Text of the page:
But if a small group of business and management professors at several universities around the country have their way, the number of American Indian students majoring in business and teaching business at the university level will increase significantly.
Amy Klemm Verbos, an assistant professor of management at the University of South Dakota; Deanna Kennedy, an assistant professor of operations management at the University of Washington Bothell; Joseph Gladstone, an assistant professor of public health management at New Mexico State University; and Dan Stewart, an associate professor of management at Gonzaga University are developing strategies to attract more American Indians to business studies.
They and others who’ve lived in or worked closely with American Indian communities say an array of factors, including inadequate preparation in high school for the rigors of business school and a belief that business or entrepreneurship defies Indian cultural norms, contribute to the shortage of American Indians in business.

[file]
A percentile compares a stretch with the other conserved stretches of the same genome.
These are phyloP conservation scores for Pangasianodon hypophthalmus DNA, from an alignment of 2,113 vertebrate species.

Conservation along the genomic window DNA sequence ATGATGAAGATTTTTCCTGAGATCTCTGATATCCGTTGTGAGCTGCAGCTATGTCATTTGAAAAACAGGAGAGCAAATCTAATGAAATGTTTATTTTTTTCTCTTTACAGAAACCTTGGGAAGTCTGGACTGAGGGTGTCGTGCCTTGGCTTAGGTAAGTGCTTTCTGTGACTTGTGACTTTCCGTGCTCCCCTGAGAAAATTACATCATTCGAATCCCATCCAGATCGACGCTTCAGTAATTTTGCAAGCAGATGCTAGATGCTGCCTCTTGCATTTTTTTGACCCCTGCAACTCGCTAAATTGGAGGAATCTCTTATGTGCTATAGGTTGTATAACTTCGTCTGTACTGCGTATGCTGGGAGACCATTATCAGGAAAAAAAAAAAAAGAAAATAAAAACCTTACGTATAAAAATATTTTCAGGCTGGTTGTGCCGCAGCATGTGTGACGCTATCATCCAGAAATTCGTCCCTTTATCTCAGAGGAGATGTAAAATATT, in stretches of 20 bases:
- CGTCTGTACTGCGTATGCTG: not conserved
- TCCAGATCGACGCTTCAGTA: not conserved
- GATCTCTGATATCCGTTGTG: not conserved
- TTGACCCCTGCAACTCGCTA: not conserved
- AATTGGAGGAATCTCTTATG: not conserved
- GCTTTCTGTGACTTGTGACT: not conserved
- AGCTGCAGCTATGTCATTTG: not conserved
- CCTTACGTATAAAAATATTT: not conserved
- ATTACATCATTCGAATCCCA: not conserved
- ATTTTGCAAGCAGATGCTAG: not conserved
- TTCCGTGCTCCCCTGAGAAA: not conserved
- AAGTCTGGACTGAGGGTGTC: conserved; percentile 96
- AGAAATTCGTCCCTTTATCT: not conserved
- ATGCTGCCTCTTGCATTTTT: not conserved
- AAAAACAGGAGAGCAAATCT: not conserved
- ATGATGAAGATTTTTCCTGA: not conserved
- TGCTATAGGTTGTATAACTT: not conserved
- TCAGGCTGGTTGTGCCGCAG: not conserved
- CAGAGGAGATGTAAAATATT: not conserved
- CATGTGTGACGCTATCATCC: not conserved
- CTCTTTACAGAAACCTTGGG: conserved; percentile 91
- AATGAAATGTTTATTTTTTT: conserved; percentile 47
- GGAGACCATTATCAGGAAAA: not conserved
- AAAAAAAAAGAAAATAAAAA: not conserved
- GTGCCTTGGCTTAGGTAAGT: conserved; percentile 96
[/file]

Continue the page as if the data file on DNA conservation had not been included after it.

“The study of business is very quantitative,” says Steve Denson, director of diversity for the Cox School of Business at Southern Methodist University and a member of the Chickasaw Nation. “It’s very numbers driven. American Indians tend to go into the social sciences. Historically, there’s been a trend toward the social sciences and the softer sciences in Indian country.”
Then there’s the matter of motivation.
Not the Indian way?
“A lot of Native American students go to college for altruistic reasons rather than selfish reasons,” says Gladstone, adding that many are motivated by how the degree can benefit their communities.
“From my research, one barrier that keeps them from considering careers in business seems to be perception that it is not the Indian way to go into business,” adds Gladstone, who’s affiliated with both Black Feet and Nez Perce tribes.